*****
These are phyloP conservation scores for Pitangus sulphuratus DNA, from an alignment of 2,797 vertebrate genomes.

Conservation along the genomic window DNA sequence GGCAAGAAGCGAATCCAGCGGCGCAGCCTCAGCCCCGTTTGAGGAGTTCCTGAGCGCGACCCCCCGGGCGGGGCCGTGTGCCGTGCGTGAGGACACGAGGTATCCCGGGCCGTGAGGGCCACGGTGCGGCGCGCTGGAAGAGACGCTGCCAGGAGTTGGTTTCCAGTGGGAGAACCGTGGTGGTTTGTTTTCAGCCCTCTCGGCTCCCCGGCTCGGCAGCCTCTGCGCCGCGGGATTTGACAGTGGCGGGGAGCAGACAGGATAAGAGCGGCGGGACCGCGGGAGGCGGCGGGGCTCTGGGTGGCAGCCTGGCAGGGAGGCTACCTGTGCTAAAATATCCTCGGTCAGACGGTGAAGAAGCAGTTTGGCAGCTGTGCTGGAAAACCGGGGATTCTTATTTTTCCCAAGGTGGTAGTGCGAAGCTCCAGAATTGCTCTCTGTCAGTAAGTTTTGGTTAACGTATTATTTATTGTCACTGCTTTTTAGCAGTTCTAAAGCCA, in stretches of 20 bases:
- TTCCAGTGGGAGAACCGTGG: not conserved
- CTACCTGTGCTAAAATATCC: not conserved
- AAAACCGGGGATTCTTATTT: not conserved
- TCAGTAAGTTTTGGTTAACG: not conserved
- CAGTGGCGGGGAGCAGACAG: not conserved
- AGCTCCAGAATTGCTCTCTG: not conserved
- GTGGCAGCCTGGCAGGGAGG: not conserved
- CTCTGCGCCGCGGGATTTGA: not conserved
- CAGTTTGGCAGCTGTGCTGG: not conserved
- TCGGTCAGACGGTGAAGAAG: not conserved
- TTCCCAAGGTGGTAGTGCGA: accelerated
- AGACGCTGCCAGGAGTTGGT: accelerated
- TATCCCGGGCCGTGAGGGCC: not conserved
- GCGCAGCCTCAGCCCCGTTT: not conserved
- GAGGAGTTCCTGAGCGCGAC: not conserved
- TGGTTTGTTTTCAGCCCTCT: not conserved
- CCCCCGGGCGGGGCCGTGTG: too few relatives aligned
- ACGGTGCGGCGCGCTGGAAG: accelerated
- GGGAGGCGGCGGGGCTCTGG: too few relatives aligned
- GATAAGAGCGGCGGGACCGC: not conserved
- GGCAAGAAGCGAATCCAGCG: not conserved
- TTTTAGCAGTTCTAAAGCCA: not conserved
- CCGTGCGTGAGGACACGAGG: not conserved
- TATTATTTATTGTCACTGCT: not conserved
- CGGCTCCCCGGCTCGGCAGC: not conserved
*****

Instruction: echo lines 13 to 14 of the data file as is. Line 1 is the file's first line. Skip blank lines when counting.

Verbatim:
- TTCCCAAGGTGGTAGTGCGA: accelerated
- AGACGCTGCCAGGAGTTGGT: accelerated